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Culture

Louise Bourgeois’s Monumental Maman Comes to the SNFCC

ATHENS – Louise Bourgeois’s monumental sculpture Maman (1999) is coming the Stavros Niarchos Foundation Cultural Center (SNFCC), free for all visitors to enjoy.

This iconic giant spider—one of the works that made the artist famous around the world—will be on display at the SNFCC Esplanade from March 30 to November 6, 2022. Maman is being brought to this public space by NEON and the SNFCC, whose participation in the Maman installation is made possible by a recent grant from the Stavros Niarchos Foundation (SNF) for the SNFCC’s operations and programming.

Maman, standing at over 10 metres tall, was created for the Tate Modern’s first Turbine Hall commission in 2000, and was subsequently cast in an edition of bronze, stainless steel, and marble.

Bourgeois stated that the work was symbolic of her mother, a weaver and tapestry restorer. With ten eggs in its abdomen, the sculpture embodies ideas of maternal protection. However, the artist’s relationship to motherhood was ambiguous, contradictory, and complex. Dominating its surroundings and teetering on rangy, segmented legs, Maman also evokes fear and suggests entrapment.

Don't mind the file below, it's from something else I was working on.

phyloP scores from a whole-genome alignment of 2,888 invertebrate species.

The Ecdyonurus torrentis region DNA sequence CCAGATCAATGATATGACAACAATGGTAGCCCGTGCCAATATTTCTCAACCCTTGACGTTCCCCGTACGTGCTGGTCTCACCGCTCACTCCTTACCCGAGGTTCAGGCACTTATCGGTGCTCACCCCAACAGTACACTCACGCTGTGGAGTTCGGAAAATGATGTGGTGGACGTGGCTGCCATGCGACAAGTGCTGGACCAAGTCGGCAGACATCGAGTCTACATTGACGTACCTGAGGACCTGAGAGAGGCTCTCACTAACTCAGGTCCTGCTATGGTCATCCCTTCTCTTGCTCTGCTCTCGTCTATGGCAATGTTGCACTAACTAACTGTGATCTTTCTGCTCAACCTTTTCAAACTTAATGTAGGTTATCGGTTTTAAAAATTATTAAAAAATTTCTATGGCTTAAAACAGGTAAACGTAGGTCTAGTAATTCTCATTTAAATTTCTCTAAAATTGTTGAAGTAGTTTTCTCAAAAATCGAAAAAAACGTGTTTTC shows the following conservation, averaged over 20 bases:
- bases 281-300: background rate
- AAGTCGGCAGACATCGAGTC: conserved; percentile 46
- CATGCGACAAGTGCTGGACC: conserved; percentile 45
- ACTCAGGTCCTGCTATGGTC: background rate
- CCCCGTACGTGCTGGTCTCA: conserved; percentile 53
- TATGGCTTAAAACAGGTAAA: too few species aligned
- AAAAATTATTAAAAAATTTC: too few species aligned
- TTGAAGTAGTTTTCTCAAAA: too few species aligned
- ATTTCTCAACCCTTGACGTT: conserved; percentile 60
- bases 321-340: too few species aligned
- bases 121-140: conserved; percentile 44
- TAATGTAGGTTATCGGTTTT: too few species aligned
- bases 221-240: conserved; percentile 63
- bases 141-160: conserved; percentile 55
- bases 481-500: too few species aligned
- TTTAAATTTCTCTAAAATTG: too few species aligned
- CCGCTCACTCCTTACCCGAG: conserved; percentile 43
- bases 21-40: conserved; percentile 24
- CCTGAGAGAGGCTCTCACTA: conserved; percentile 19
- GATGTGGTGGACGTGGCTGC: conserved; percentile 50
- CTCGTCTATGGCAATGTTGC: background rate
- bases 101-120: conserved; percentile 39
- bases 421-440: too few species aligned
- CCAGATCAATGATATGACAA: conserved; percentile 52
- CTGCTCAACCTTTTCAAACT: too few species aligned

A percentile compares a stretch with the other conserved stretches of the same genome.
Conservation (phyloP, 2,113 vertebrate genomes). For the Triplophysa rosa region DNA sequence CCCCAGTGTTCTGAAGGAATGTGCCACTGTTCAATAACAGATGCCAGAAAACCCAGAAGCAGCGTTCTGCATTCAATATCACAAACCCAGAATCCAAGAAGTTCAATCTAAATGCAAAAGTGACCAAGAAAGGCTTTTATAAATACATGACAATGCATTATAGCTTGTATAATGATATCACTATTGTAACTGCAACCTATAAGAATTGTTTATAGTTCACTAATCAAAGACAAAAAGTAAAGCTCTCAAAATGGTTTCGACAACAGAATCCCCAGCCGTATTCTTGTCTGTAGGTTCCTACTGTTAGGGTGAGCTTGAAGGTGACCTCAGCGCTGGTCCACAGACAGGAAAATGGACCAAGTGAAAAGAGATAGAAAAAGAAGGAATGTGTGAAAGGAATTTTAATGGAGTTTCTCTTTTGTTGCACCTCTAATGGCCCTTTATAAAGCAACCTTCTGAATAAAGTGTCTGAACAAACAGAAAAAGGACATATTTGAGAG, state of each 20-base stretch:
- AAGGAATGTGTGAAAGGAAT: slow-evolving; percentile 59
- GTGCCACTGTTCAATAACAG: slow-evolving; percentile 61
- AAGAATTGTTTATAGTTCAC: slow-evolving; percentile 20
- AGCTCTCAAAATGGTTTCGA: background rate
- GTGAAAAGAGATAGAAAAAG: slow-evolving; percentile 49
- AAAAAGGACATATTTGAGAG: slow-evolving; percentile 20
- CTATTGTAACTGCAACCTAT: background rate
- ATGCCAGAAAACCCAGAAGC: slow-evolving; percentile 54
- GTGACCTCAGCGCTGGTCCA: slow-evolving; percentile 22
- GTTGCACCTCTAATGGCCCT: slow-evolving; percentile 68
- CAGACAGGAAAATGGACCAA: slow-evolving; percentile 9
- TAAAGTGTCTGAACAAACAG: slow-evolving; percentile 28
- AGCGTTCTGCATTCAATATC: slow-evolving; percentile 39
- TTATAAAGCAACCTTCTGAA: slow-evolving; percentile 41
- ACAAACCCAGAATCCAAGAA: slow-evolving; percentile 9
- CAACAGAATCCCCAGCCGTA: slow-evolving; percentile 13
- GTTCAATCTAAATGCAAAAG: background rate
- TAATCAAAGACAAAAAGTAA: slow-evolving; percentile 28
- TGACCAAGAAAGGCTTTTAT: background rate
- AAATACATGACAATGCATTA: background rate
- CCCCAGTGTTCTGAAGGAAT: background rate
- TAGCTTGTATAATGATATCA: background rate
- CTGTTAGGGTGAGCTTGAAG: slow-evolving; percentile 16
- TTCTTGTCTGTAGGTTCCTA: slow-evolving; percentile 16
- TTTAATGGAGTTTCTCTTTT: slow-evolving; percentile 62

Through her art, Louise Bourgeois expressed her innermost thoughts and fears, worked through problems, and gave form to her emotions. In prints, drawings, textiles, installations, and, most famously, sculpture, Bourgeois explored themes of guilt, fear, memory, motherhood, and love. Bourgeois’s art was informed by her life, particularly her childhood years. She first made drawings of spiders in the late 1940s, and nearly 50 years later created the giant three-dimensional spiders for which she has become well known.

To promote access to the arts, the installation at the SNFCC will be accompanied by a wealth of parallel programming made possible by the SNF’s grant, which will include readings, educational and school programs, workshops for children and adults, and guided tours.

Maman | Louise Bourgeois
30 March – 6 November 2022
SNFCC, Esplanade
Free entrance

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